the gifts come from the hand 'of the
Lord. Supt. A. L. Bailey congratulat
ed the children on their highly success
ful concert, and said that instead of
having a tree with presents for every
body the experiment would be tried
this year of giving where a gift was
not expected in return and a collection
would be taken to provide new singing
books for the Sunday school. The
boxes were passed by three little girls
and $9 raised for this purpose.
At the IVortU Church
There was an appropriate and beau
tiful religious service on Chi istmas eve
commemorative of tho One who was
born on Christmas day. The chapel
was illuminated by the candles from
two evergreen trees. The musical
part of the service included a solo by
E. A. Silsby and songs by the choir.
The pastor spoke of the meaning of
the day to Christians and tho church,
how Christ was the light of world, and
how it was the duty of the church
members to carry the light of the gos
pel to all people. At tho close of this
rief service the audience exchanged
1 olid ay greetings with one another.
Christmas will bo further observed
it the North church next Sabbath at
he different services. The musical
program of the morning is:
relndo. Christinas Pastoral. Mcrko.l
Dndley Buck
'hristnias Hymn.
ostlude. From the Messiah.
The Sunday school concert conies in
the evening together with this musical
nograni :
1 elude. March from Solcnncllc. Lo Naiero
Anthem. Dudley Buck
istlude. Festival March. Smart
At tike South Church.
Worshippers at this church fouud
the beautiful memorial windows in,
when they came to church on Sunday.
Pile one on the north side nearest the
ul pit, in memory of J. K. Colby, has
a Latin inscription for the central fig
ure with a crown above and a cross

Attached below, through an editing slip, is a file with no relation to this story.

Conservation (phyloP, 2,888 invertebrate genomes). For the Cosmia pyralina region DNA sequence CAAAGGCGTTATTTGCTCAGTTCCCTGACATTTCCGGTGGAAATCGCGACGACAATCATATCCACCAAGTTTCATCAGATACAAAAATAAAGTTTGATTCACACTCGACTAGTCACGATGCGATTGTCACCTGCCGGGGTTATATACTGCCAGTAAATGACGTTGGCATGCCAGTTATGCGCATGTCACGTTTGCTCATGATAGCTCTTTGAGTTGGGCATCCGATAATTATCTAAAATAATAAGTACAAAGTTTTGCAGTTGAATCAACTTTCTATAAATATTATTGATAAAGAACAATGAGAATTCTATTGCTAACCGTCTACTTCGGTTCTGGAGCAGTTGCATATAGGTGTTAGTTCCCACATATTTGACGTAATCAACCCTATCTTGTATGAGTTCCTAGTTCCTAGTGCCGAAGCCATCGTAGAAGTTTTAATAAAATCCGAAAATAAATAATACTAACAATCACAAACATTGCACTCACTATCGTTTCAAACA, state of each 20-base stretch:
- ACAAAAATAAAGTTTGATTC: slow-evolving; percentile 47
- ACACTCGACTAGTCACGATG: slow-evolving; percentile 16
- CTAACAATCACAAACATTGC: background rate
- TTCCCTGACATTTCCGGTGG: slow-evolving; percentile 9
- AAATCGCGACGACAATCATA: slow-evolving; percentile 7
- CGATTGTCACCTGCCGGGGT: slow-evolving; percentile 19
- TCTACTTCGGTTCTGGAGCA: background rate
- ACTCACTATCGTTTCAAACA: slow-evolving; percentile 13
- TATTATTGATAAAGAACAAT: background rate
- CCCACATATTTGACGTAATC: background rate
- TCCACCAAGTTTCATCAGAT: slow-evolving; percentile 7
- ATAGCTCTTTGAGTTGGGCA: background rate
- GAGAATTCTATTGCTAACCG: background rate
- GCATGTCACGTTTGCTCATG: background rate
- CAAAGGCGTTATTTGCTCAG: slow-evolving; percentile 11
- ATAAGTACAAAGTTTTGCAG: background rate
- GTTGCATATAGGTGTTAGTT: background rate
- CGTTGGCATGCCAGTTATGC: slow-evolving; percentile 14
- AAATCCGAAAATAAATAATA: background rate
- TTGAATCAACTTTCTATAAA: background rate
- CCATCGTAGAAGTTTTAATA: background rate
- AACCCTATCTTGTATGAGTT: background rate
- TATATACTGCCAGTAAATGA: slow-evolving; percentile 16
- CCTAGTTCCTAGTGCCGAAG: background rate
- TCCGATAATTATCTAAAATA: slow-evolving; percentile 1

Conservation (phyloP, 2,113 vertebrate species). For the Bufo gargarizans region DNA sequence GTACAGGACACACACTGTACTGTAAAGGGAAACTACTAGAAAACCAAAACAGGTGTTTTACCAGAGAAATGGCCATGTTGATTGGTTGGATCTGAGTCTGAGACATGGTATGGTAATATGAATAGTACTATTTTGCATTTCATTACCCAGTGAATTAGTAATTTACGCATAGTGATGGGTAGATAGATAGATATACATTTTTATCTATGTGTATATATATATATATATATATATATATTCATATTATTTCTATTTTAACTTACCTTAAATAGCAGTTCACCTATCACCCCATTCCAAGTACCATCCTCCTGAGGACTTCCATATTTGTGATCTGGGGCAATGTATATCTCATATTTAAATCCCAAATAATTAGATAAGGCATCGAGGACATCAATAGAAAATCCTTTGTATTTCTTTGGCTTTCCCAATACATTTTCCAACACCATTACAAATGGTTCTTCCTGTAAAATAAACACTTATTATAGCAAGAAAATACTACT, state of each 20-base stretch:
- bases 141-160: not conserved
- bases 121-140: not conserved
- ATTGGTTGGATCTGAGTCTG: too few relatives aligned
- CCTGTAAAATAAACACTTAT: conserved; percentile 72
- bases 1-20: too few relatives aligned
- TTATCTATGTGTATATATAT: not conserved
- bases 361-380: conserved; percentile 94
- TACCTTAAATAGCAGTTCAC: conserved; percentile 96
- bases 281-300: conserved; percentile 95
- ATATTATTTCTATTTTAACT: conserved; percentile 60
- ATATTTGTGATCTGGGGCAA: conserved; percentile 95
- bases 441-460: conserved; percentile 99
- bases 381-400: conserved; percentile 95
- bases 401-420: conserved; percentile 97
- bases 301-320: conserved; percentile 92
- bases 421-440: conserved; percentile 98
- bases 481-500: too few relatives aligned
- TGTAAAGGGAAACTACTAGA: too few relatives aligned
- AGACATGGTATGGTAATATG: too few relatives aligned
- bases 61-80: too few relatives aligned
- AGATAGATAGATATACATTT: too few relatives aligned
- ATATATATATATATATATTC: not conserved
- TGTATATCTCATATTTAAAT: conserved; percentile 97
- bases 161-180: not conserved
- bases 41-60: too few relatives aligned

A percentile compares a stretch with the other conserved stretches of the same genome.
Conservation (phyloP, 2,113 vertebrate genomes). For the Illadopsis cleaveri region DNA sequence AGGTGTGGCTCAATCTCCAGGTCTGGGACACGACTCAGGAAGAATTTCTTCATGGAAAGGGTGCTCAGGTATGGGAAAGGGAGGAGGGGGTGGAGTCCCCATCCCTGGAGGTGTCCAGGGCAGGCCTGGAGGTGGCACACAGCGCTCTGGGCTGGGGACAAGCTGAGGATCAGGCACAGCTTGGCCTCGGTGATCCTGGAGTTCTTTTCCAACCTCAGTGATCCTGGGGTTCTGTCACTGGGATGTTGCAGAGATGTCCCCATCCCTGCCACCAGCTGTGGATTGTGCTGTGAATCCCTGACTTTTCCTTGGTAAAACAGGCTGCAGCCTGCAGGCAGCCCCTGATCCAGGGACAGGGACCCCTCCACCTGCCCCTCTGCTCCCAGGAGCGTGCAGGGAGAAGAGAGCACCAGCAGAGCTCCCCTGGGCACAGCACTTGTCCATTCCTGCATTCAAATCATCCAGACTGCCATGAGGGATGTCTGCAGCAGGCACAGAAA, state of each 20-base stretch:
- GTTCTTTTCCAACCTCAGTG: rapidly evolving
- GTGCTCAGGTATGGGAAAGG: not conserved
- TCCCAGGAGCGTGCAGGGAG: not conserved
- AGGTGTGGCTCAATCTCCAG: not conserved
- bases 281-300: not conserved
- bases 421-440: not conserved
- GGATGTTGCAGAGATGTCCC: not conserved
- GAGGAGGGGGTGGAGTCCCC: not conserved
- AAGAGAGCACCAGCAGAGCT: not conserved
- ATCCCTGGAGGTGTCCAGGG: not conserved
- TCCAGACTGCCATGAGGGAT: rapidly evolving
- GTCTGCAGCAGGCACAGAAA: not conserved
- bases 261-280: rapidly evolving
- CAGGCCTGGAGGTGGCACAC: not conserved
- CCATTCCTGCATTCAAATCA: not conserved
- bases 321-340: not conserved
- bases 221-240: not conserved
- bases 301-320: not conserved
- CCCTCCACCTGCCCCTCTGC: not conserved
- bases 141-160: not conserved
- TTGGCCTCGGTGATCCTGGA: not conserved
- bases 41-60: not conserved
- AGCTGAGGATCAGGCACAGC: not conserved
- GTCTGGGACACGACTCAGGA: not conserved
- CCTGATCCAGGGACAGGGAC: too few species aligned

below. Opposite this is one presented
by the Sunday school in memory of
Ephraim Jewett and his wife. The
central design here is the Holy Bible.
The window in memory of Joseph P.
Fairbanks and wife contains a figure
of St. John, robed in green. The win
dow opposite, on the south side, in
memory of Thaddeus Fairbanks and
wife, contains a figure of St. Paul, rob
ed in red.
The service Sunday evening was a
Christmas exercise rendered by the
Sundav school. The pastor followed
with brief and appropriate remarks.
On Christmas eve the children of the
school were handsomely entertained
tt the home of their superintendent,
'rof. Henry Fairbanks, over 200 gath
ering there for a social evening.
At the Presbyterian Church.
Though without a pastor this church
lad a very pleasant Christmas service
and tree on Christmas night. The
members of the Sunday school partici-
tated in the exercises with recitations
and songs that were all well rendered.
The children were all made vory hap
py with candy bags and other gifts
from the brilliantly-lighted tree. There
was a large attendance at the exercises.
At the Episcopal Church.
lne usual (Jiiristmas service was
omitted at this church this year as no
rector could be secured for the occa
sion. I lie lestivities on Christmas eve
were in the society's room in Music
hall which was handsomely decorated
with Chinese lanterns. Santa Claus
was on hand with his gifts for the
children and a supper was served. It
was entirely a church a Hair and large
ly attended.
At the Universal 1st Church.
Here the children of the Suuday
school and their many friends made
merry on Christmas night. A Christ
mas tree made the festivities complete
besides making the children very hap
py with its presents. The "bell party'
on Saturday evening was a great sue
At the Catholic Church.
One of the bells of the chimes was
moved into the new church before
Christmas and rang forth Tuesday in
its new position. All the services of
the day were held in the old church